Buck v. Young et al

Filing 69

ORDER denying 61 Motion for Recusal. Signed by Magistrate Judge Reona J. Daly on 8/23/17. (kos)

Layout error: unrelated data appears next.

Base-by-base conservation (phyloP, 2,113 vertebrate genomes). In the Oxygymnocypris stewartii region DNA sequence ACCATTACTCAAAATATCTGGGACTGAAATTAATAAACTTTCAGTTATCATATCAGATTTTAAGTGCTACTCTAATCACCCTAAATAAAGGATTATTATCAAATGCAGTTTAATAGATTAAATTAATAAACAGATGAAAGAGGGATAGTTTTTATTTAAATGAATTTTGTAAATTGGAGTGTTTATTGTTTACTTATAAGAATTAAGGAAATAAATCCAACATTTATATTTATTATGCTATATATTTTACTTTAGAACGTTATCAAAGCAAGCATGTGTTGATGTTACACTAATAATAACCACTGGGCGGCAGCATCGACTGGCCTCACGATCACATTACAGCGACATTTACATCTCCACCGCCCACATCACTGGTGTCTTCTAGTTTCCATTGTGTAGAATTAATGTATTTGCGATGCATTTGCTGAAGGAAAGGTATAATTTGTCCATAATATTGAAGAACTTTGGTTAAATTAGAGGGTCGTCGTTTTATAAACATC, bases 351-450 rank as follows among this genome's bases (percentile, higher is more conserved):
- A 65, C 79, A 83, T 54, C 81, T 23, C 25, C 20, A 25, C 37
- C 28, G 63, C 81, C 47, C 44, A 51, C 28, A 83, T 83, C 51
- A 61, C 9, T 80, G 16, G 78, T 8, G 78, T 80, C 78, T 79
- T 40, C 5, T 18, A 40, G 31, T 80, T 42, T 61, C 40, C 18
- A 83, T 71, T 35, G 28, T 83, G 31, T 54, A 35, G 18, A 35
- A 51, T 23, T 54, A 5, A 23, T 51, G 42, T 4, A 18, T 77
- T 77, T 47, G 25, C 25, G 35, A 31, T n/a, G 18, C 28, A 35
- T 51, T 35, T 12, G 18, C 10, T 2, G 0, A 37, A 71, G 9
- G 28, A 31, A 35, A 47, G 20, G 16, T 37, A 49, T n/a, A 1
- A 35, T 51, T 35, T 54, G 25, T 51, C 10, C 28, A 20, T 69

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IN THE UNITED STATES DISTRICT COURT FOR THE SOUTHERN DISTRICT OF ILLINOIS WILLIAM BUCK, R21689, Plaintiff, vs. DENNIS YOUNG, et al., Defendants. ) ) ) ) ) ) ) ) ) Case No. 3:17-cv-00270-DRH-RJD ORDER DALY, Magistrate Judge: Before the Court is Plaintiff William Buck’s “Motion to Recuse Magistrate Judge Daly.” (Doc. 61). This is a prisoner civil rights action and Buck is currently an inmate at Pontiac Correctional Center (“Pontiac”). Buck asserts that the undersigned is biased against him and that he “has not gotten fair hearings nor will he if Magistrate Judge Daly remains on his case.” Buck states in his motion that “Defendants have submitted fraudulent documents admitted they did so and still won a motion against plaintiff” and Defendants filed certificates of service referencing an address where Plaintiff is no longer located. Additionally, Buck contends that the undersigned “summarily dismisses Plaintiff[’s] motions yet gives advice [and] strategy to defendants to win their case against Plaintiff.” Buck filed this action on March 15, 2017 (Doc. 1) asserting that he was subjected to unconstitutional conditions of confinement at Menard Correctional Center (“Menard”). On May 11, 2017 Judge Herndon screened Buck’s complaint pursuant to 28 U.S.C. § 1915A (Doc. 8) and held that Buck articulated various Eighth Amendment claims relating to his conditions of confinement at Menard. Less than two weeks later, Buck filed a motion for preliminary injunctive relief (Doc. 17), stating that he was not receiving adequate medical care at Menard 1 and that several Menard employees were retaliating against him for filing this lawsuit. In the “Relief Requested” section of Buck’s motion, he requests “[t]hat Plaintiff be transferred immediately to another maximum security facility in the Illinois Dept. of Corr. equivalent to the level of Menard, as in Stateville C.C. or Pontiac C.C. or transferred to Dixon Corr. Cent. where they have the staff and facility to deal with Plaintiff’s mental health issues.” (Doc. 17, pp. 3-4). Defendants filed a response to Buck’s motion, stating that Buck had been transferred out of Menard due to medical reasons and that he is now housed at Pontiac. (Doc. 44). Defendants later supplemented their response stating that Buck was actually transferred to Pontiac because of an “incident” with staff, but the transfer was also made for psychiatric reasons. (Doc. 46). Because Buck obtained the relief sought in his motion for preliminary injunctive relief, the undersigned issued a Report and Recommendation recommending that the motion be deemed moot. (Doc. 54). Pursuant to 28 U.S.C. § 455(a), “[a]ny justice, judge, or magistrate judge of the United States shall disqualify himself in any proceeding in which his impartiality might reasonably be questioned.” A judge shall also disqualify himself, among other reasons, “[w]here he has a personal bias or prejudice concerning a party, or personal knowledge of disputed evidentiary facts concerning the proceeding.” 28 U.S.C. § 455(b)(1). To determine whether § 455(b)(1) disqualification is appropriate, “the question is whether a reasonable person would be convinced the judge was biased.” Brokaw v. Mercer Cty., 235 F.3d 1000, 1025 (7th Cir. 2000) (quoting Hook v. McDade, 89 F.3d 350, 355 (7th Cir.1996)). The Supreme Court has noted that “judicial rulings alone almost never constitute a valid basis for a bias or partiality motion.” Liteky v. United States, 510 U.S. 540, 555, 114 S. Ct. 1147, 1157, 127 L. Ed. 2d 474 (1994). “Almost invariably, they are proper grounds for appeal, not for recusal.” Id. 2 Here, Buck’s dissatisfaction with the undersigned appears to primarily stem from the fact that a Report and Recommendation was issued recommending his motion for preliminary injunctive relief be denied. However, Buck has essentially obtained the relief he sought in his motion. A preliminary injunction is an “extraordinary remedy never awarded as of right.” Winter v. Nat. Res. Def. Council, Inc., 555 U.S. 7, 24, 129 S. Ct. 365, 376, 172 L. Ed. 2d 249 (2008). He requested a transfer out of Menard, and he was in fact transferred out of Menard. When a prisoner is transferred to a different prison, a request for injunctive relief pertaining to the first prison will generally become moot. Higgason v. Farley, 83 F.3d 807, 811 (7th Cir. 1996). Buck argues that a hearing should have still been held, regardless of his current place of incarceration because he may be transferred back to Menard at some point in the future. Although it is possible Buck will return to Menard, Defendants indicate that he will likely stay at Pontiac for one year. Buck is not precluded from seeking injunctive relief at the conclusion of trial in this case or filing a new motion for preliminary injunctive relief if he returns to Menard at an earlier date. Additionally, Buck’s assertion that the Defendants “filed fraudulent documents” is without merit. Buck’s transfer record sheet stated that he was transferred to Pontiac due to medical reasons, and the Defendants later filed a supplemental response (Doc. 46) clarifying that Buck was transferred due to a staff incident, in addition to psychiatric reasons. Finally, Buck states that Defendants served documents to Menard after he had already been transferred to Pontiac. The docket sheet reflects that Buck did not file a notice of change of address until August 1, 2017 (Doc. 59), the same date he filed the instant motion. responsibility to keep a current address on file with the Court. 3 It is Plaintiff’s In sum, Buck has failed to demonstrate that a reasonable person would find any bias or prejudice by the court. His motion for recusal is denied. SO ORDERED. DATED: August 23, 2017. s/Reona J. Daly REONA J. DALY UNITED STATES MAGISTRATE JUDGE 4